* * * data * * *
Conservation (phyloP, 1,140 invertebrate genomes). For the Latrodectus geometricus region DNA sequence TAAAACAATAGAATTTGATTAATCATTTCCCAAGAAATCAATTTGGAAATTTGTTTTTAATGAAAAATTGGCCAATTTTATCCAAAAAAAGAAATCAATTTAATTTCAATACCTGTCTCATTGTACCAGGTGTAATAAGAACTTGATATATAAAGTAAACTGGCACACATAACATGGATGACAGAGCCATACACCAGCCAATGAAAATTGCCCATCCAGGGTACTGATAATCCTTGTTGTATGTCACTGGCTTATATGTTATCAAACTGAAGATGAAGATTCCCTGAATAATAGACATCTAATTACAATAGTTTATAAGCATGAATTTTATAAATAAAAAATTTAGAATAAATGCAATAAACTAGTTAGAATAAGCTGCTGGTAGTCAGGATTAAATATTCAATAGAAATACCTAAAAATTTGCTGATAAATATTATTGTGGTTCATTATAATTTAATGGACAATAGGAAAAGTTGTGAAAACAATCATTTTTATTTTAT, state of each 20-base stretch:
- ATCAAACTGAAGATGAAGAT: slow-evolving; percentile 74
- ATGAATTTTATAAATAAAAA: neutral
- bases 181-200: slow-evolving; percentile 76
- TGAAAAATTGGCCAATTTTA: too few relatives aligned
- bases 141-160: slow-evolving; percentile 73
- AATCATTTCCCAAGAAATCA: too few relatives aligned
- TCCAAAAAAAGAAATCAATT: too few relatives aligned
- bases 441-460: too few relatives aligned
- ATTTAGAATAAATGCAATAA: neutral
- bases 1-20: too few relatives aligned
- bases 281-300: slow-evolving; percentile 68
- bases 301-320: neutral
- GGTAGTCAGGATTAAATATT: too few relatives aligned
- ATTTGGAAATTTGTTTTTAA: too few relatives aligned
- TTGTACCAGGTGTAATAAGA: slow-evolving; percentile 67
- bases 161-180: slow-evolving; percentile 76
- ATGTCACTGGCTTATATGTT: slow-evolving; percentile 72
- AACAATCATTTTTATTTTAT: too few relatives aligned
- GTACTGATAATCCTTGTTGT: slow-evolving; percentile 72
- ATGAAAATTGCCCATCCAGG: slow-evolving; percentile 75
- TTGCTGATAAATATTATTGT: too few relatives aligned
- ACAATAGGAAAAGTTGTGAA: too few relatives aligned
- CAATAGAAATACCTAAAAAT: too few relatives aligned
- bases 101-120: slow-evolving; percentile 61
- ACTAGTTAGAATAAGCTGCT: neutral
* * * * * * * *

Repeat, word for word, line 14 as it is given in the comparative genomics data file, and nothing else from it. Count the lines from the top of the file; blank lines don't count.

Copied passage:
- GGTAGTCAGGATTAAATATT: too few relatives aligned